One morning, after a couple weeks aboard “Unbound” I took on the project of mounting a GPS display near the helm. I needed to drill four holes. I grabbed my trusty cordless drill and … it was dead. I plugged it into the charger and turned on the inverter. Fifteen minutes later the inverter control panel was yelling at me (with yellow and red lights) that the batteries were too low! Now to crank up an engine to charge the battery bank, so I can drill four holes.

According to the label on the drill’s one-hour battery charger, it uses 65 watts at 120 VAC. The charger puts out 2 amps at 16 VDC. That’s 32 watts, so the charging efficiency is less than 50%. Our Xantrex inverter/charger is about 90% efficient at supplying 120 VAC, so to charge the drill’s battery for one hour uses about 6 amp-hours of house battery current.

Now let’s look at drilling those holes with a regular, old-fashioned corded drill. My Milwaukee drill (in storage at the time) is rated at 3.5 amps at 120 VAC, under full load. Now, I was drilling fairly small holes through fiberglass, so lets say it would draw 2 amps (240 watts). Each hole took about 15 seconds to drill. That’s one minute at 240 watts, at 90% inverter efficiency – 22.2 amps at 12 VDC. The total battery drain would have been only 0.37 amp-hours! That’s only 6% of the power used for the cordless drill! And, I wouldn’t have had to wait an hour to do the job.

If your getaway plans include a tool kit with cordless power tools – don’t waste your money! Their batteries are almost never charged when you need them, so you have to run your inverter or generator for an hour to charge them up (if you remembered to get the fast charger) before you can get started with your project. A cord-type power tool is ready all the time, and you only need to run your inverter while you are using it. Corded tools also take up less space (no bulky batteries or chargers). Saves time and house battery amps!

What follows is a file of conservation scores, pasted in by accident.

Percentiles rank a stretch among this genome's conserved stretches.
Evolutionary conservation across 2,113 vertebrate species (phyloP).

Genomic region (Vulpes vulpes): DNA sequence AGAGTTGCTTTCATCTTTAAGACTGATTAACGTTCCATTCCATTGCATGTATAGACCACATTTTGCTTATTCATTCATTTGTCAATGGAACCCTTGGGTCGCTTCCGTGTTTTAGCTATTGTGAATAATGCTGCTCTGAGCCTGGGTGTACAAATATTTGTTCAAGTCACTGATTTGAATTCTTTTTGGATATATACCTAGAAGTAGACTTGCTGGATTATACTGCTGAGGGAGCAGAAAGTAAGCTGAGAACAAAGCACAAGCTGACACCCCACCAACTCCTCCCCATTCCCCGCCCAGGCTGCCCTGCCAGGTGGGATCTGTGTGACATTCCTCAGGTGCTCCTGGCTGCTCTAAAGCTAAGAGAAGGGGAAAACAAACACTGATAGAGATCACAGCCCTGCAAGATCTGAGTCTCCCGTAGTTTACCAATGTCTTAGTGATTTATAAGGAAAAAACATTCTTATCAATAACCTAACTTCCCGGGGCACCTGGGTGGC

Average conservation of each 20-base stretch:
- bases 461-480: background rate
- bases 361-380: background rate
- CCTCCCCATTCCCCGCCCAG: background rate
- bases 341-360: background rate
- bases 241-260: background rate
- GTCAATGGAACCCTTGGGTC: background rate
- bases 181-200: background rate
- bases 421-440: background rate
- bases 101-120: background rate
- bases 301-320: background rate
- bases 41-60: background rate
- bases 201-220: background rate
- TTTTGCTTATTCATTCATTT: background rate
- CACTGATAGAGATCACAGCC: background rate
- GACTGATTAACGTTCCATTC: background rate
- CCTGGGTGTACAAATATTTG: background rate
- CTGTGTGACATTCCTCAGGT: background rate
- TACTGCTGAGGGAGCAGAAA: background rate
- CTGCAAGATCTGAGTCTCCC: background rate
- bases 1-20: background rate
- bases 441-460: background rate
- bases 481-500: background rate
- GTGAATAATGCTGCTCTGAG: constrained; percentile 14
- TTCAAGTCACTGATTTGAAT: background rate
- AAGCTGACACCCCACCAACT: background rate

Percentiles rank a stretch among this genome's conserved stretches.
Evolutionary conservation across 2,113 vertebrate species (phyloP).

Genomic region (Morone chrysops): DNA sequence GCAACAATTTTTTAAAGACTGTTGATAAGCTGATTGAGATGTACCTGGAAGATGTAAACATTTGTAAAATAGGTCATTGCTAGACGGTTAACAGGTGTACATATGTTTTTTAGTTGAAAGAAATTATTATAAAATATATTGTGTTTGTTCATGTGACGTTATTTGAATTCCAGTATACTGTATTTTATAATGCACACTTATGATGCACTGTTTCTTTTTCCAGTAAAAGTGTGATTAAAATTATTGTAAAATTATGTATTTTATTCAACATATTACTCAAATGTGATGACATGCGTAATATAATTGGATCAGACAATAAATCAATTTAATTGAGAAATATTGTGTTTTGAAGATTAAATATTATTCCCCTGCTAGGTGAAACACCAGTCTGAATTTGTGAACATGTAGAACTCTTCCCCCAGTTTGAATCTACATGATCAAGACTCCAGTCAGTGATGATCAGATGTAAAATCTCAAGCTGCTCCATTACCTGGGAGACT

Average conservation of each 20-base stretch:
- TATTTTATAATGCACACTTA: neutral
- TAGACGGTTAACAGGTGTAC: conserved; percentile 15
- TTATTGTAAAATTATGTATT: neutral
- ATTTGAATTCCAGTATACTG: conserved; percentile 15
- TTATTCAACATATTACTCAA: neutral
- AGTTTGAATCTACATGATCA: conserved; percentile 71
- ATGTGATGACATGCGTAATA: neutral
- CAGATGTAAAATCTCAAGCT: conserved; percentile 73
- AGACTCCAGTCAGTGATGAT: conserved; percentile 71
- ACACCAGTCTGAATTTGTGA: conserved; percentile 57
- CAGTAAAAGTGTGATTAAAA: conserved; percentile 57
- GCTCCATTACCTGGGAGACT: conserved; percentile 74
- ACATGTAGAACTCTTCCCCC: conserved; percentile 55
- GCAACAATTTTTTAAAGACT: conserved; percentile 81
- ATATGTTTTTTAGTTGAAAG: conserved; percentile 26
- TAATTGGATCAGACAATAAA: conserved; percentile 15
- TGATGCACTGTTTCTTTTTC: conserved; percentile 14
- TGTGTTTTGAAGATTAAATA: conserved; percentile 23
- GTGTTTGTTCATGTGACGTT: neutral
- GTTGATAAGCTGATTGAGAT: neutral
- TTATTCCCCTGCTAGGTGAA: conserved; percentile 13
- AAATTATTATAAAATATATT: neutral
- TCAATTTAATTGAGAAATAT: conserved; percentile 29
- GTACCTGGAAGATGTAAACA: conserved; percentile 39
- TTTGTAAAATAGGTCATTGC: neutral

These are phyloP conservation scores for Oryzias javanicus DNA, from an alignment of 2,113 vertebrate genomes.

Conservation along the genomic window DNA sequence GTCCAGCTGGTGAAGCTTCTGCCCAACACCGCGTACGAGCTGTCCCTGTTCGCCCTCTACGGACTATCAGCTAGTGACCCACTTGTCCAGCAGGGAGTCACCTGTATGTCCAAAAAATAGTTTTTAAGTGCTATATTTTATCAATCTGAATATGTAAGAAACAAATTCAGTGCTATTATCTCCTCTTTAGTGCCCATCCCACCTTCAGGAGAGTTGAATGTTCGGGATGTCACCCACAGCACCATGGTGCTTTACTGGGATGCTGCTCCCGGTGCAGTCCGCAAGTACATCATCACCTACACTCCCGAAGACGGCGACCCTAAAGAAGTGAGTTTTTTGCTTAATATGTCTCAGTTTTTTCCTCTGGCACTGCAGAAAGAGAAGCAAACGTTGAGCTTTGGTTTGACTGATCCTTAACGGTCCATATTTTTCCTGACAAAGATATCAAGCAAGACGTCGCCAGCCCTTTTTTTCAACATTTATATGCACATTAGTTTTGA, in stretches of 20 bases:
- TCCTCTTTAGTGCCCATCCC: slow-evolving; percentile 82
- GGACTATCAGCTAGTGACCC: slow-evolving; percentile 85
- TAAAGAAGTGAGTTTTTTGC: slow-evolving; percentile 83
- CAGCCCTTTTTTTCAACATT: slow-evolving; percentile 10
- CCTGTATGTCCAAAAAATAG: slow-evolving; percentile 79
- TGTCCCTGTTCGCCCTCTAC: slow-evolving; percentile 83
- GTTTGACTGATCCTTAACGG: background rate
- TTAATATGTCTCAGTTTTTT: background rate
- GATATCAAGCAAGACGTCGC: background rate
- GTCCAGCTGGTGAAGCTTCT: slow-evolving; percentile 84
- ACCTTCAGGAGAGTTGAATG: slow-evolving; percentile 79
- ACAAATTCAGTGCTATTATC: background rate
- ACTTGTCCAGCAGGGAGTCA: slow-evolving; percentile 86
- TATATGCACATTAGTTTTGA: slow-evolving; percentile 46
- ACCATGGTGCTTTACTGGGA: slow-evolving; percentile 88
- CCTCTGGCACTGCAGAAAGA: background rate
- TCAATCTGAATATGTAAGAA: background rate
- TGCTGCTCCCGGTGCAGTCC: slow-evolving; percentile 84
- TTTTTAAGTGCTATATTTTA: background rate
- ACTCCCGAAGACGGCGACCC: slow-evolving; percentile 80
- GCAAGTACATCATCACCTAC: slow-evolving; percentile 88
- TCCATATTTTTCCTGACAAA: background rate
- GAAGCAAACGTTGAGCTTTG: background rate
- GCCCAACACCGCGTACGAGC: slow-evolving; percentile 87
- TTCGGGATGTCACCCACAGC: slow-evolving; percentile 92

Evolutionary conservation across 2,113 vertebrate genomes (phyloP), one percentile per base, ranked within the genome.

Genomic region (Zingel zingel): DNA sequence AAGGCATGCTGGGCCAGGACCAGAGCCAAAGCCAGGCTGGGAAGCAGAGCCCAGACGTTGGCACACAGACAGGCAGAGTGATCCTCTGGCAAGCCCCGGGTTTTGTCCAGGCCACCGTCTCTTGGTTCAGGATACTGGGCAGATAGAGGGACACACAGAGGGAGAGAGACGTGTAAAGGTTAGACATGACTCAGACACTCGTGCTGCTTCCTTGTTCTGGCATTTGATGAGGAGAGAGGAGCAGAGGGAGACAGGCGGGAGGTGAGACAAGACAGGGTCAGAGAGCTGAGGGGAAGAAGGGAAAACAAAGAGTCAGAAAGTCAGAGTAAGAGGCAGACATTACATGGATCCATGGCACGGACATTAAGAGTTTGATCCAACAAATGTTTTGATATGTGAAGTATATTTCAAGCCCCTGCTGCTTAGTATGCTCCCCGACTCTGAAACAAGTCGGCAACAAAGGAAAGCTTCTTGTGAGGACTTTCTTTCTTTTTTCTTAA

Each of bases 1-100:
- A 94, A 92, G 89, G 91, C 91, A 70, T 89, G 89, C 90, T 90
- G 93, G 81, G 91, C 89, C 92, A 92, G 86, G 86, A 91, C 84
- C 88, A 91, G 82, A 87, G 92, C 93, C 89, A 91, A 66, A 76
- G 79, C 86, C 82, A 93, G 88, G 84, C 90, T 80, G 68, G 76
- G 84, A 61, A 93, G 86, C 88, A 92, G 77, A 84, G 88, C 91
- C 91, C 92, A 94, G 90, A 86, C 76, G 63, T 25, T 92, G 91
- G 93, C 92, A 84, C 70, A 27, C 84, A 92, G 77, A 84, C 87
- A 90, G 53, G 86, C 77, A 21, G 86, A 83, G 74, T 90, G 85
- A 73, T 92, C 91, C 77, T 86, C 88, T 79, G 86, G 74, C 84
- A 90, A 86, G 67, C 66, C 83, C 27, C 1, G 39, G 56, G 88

True off-grid life is different! Whether on a boat or in an RV, or in a mountain cabin, electricity usage off-grid is totally different. The number three priority for any cruiser (after safety and water) is battery power. Without it we have no communications, navigation, lights – or engines!


Battery technology for power tools is constantly changing. The latest Lithium Ion batteries hold their charge for a very long time. With this in mind, cordless tools get a second chance on board. I love the power and consistent tool speed that the new batteries offer. However, I don’t like the surprise when the battery is discharged – the tool just stops without warning!

The charging efficiency of Lithium Ion batteries is similar to the NiCd battery example above. If you are seriously pinching amp-hours, you may still want to use your corded tools.

Happy Cruising!

Tim Allen